Jeff Sprague -- Vertical Research -- Analyst

Thank you. Hello everyone. Just back on the commercial question. The growth that you're seeing in services, I think you said low single digit in the quarter. Is it your view that's a kind of a pretty steady run rate for the situation that we're in? Or was it some catch-up from site access in Q2?

Dave Regnery -- President and Chief Operating Officer

Yes, Jeff. This is Dave, I'll start, and Mike and Chris can add on. But yes, we're very happy with our service business, really globally. They've outperformed equipment despite the pandemic. And there's a lot of office buildings that are still thinly occupied. There's a lot of buildings that are not occupied at all with closures. We have schools that varies in degrees of when students are actually coming back. So despite all of that, our service business is still growing and it's outperforming our equipment business.

Michael Lamach -- Chairman and Chief Executive Officer

Yes, I'd say building availability is still a headwind. IAQ is certainly a tailwind. The net of that, I think, is a positive setup for the Service business. And I would say that Service business was a great antidote to a recession. Of course, pandemic is different in that if access to buildings is denied, it's tough to grow a service business, but we're very busy on the IAQ front. And as buildings continue to open, there'll actually be some deferred service, deferred maintenance that I would expect we'd see there as well.

Jeff Sprague -- Vertical Research -- Analyst

And then I'm wondering on the IAQ -- thanks for the additional framing of maybe the square footage. That could be a target. But it sounds like it's still early days, as you note. But I think, Dave, you mentioned you are starting to book some midsized projects. Is there anything we can kind of glean there, like what that means, a midsized project would increase your service opportunity and building XYZ by some percentage? Or just some kind of rough framework to kind of get our head around the dollar opportunity here.

Dave Regnery -- President and Chief Operating Officer

Yes. I mean I would tell you that we continue to see strong customer demand and momentum in indoor air quality, number one. And just to take a step back, when we do an assessment, Jeff, it's not a check the box, right? These assessments take hundreds of hours to complete, and we take a very holistic approach when we look at the building. So we -- it's not just changing out one item within a system. It really has to be a systems approach. Otherwise, you can make some very bad decisions for the end customer. Our audits follow best practices, we ensure the building equipment is operating the way it was designed. We then start looking at opportunities to improve the indoor air quality, whether that be on the filtration side, whether that be on the fresh air exchange side. We also look at sensors to improve the humidity levels, temperature, occupancy.

That's all part of what we would do for our customers. What we do is we lay out for our customers a very layered approach. So we'll tell the customer what we will do on day 1, right, to get the building operating the best it can with the current assets in place. And then we'll give them a road map for the future. And that road map could be, if they wanted to increase the fresh air exchanges to a greater degree, they may need additional cooling capacity. It could be, as Mike alluded to earlier, on the energy side, where there's energy projects that could actually reduce the tax that we put on the building to bring the indoor air quality up. When we say modest projects, we're talking about what we call day one projects, and that is, let's get your building as healthy as we can get and with your current set of assets today, and then we'll give you that road map for the future.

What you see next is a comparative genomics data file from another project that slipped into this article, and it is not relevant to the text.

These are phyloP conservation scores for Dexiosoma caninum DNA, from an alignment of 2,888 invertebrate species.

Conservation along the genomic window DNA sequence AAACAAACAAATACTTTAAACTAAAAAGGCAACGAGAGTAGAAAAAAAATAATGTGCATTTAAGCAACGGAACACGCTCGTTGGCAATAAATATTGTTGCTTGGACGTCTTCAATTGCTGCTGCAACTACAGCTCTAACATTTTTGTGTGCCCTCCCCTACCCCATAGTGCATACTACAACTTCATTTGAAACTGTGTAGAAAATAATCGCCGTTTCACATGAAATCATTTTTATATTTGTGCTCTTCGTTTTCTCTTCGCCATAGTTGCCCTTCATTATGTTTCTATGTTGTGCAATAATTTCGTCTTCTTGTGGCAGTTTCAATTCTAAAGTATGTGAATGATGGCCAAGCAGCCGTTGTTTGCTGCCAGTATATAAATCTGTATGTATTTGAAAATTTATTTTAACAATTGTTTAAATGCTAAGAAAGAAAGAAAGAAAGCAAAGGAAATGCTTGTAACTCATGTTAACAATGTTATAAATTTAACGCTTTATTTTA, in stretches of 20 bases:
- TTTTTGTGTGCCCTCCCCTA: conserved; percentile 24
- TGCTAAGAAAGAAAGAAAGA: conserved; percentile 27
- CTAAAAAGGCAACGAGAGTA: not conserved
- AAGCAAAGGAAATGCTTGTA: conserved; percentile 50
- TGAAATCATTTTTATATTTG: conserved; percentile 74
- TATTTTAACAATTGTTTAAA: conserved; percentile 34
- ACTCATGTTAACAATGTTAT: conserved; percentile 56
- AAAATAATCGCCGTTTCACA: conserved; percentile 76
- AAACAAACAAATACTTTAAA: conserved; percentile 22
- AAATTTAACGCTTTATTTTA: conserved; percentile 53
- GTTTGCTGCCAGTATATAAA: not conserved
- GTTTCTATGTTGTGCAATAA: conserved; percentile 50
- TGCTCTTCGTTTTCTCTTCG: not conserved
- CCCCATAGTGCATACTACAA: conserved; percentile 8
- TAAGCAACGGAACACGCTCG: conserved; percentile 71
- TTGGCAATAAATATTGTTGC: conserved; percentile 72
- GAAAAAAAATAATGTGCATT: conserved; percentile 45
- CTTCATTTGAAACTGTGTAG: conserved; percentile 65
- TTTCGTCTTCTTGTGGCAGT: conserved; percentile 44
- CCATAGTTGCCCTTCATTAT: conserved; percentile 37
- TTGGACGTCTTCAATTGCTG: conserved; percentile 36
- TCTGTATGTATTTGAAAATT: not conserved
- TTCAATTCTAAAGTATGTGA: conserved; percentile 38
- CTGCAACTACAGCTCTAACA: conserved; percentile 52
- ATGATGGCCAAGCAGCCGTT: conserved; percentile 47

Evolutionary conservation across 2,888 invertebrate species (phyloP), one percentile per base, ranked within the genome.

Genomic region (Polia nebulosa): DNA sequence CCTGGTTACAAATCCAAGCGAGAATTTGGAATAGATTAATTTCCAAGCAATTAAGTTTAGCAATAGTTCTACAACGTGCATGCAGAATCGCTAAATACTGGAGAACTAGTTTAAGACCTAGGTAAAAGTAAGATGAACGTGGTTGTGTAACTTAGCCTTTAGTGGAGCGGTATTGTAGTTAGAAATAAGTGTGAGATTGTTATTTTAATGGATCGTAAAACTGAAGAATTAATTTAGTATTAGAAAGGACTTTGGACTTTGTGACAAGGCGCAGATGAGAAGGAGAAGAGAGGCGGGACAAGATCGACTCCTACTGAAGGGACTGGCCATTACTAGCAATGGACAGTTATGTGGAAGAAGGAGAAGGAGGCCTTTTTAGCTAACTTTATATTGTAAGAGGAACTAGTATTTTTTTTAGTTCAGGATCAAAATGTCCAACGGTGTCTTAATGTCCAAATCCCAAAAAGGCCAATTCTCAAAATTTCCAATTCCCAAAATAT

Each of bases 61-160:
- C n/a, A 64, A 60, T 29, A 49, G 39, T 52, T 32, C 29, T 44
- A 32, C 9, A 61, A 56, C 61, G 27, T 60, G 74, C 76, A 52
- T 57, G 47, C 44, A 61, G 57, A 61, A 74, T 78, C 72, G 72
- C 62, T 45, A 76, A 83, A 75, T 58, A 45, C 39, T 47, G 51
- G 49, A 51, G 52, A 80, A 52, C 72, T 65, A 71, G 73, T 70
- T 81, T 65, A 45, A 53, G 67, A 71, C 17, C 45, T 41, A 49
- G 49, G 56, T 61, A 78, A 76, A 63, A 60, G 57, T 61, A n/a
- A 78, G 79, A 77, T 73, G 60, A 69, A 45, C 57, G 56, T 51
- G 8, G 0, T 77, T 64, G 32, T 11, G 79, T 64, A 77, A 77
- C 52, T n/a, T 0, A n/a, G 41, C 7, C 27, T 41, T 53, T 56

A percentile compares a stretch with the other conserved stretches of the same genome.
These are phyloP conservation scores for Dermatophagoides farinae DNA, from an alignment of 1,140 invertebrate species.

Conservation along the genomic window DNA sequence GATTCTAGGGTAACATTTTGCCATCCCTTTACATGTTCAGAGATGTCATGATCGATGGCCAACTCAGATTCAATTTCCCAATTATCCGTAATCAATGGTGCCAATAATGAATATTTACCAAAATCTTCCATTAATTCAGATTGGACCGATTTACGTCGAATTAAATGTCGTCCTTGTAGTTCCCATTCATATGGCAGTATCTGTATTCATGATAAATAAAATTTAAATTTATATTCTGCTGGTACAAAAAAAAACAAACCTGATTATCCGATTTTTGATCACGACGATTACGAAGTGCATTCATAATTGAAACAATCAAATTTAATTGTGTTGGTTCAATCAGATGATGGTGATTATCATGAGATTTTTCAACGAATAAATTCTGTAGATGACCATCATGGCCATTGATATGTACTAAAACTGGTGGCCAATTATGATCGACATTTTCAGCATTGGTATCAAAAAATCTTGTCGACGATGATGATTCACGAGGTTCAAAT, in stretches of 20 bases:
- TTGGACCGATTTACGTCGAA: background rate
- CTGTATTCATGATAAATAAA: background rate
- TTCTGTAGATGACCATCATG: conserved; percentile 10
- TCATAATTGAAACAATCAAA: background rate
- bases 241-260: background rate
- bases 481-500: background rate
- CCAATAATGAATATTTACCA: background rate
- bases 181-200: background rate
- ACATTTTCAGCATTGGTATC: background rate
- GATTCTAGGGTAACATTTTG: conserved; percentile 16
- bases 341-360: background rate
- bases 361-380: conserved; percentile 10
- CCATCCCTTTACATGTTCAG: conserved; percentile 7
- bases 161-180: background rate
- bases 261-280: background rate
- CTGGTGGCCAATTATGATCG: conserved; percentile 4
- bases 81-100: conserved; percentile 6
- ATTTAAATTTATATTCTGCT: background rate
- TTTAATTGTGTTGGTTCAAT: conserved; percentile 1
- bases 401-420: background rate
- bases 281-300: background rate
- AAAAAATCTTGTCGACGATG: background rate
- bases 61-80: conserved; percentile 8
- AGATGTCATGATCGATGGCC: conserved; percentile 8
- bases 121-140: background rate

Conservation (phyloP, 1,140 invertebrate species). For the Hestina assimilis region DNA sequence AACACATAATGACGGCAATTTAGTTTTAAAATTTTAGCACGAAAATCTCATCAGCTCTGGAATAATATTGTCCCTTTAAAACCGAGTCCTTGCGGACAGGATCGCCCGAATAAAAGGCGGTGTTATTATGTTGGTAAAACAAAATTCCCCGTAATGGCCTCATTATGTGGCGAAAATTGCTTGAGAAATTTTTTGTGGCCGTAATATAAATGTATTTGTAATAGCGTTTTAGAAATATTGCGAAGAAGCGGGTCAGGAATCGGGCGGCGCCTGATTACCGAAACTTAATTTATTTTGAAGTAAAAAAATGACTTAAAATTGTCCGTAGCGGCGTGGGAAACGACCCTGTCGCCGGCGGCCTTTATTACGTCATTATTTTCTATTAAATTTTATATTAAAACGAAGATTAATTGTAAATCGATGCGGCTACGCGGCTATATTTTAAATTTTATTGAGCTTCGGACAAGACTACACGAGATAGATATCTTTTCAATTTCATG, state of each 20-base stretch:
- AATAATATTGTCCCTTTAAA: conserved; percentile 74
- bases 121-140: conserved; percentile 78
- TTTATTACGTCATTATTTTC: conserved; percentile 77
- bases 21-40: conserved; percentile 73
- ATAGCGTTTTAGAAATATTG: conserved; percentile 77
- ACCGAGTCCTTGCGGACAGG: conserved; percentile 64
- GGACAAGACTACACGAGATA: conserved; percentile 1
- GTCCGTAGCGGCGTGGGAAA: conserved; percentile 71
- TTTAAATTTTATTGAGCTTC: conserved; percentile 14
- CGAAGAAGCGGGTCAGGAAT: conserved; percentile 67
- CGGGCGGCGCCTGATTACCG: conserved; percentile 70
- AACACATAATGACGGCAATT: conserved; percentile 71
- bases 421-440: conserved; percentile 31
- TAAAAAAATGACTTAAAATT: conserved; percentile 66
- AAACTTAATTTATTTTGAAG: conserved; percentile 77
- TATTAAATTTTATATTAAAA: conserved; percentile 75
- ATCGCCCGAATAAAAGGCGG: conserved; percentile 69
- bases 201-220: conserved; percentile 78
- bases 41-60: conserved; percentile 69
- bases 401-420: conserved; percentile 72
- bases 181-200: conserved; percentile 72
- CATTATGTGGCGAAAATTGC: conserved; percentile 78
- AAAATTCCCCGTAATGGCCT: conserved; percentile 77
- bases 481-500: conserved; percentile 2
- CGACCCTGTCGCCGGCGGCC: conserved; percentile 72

Michael Lamach -- Chairman and Chief Executive Officer

Jeff, that's why I think it's a long-term play because everyone needs to do something right now. And then ultimately, if the building wasn't designed to do what it needs to do or you're at system limitations of what those standards should be or the building may have changed use over some period of time and never was adapted, those are all necessary investments that need to be made. One of the things that -- I just offer this because people on the phone here, just some advice on this. The opposite of a holistic approach is sort of a point solution. And one of the point solutions that we're seeing that's a little bit problematic is a lot of people have gone and just moved to really dense filter medium. And what's happening there is you're not getting often enough airflow out of spaces. And if you do that, you're actually making the situation worse at the ends of duct lines and buildings.

And so you're not getting the air changes per hour. And in fact, the systems and fans may not have the capacity to support that. Then we're going back in at that point and putting some math modeling around what's the maximum filter media you could change; how do we impact that by maybe maximizing air exchanges; how do we get humidity for an aerosol contaminant so it's a little bit heavier, falls faster; what can we use to kill it that wouldn't create environmental problems for occupants. And those are all the things that, holistically, we try to put together as well as the back end energy conservation measures to mitigate the effect of all this.

Jeff Sprague -- Vertical Research -- Analyst

Great. Thanks for that color. Best of luck.

Operator

Our next question comes from Josh Pokrzywinski with Morgan Stanley. Your line is open.

Josh Pokrzywinski -- Morgan Stanley -- Analyst

Hey, good morning all.

Michael Lamach -- Chairman and Chief Executive Officer

Hi, Josh. Good morning.

Josh Pokrzywinski -- Morgan Stanley -- Analyst